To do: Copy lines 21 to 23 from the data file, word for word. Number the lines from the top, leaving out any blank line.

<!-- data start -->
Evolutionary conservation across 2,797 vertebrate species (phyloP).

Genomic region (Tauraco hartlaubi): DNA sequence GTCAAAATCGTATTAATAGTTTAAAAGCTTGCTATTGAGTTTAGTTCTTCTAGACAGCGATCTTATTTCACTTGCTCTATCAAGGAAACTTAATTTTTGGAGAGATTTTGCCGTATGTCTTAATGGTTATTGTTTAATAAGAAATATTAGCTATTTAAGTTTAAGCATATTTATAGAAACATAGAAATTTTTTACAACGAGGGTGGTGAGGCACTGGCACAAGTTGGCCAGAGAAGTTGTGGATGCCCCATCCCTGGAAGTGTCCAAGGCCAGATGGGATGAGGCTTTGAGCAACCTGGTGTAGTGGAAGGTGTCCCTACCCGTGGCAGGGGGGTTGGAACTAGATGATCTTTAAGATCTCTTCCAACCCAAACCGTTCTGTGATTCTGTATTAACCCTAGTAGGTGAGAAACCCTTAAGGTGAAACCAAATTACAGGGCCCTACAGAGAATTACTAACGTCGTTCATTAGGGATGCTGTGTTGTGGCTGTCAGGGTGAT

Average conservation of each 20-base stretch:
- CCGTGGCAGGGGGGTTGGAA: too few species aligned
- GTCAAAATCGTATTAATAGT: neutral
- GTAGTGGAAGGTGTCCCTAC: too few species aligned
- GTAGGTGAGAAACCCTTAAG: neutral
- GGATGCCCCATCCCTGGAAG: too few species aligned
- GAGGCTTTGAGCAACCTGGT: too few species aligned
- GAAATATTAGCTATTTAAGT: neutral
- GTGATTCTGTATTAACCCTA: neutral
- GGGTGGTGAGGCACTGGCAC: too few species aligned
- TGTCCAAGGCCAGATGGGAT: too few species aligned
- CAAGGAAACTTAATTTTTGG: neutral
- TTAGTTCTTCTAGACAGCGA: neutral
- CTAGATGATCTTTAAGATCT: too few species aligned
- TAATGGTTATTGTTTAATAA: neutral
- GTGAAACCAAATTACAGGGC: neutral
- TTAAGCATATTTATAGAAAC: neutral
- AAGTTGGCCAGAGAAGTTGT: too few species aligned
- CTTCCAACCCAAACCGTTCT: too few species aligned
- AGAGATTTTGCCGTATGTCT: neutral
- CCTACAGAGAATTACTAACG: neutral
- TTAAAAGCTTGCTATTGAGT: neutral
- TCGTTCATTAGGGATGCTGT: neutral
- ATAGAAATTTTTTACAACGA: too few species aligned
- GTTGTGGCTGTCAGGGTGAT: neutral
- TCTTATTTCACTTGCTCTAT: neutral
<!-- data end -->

- CTTCCAACCCAAACCGTTCT: too few species aligned
- AGAGATTTTGCCGTATGTCT: neutral
- CCTACAGAGAATTACTAACG: neutral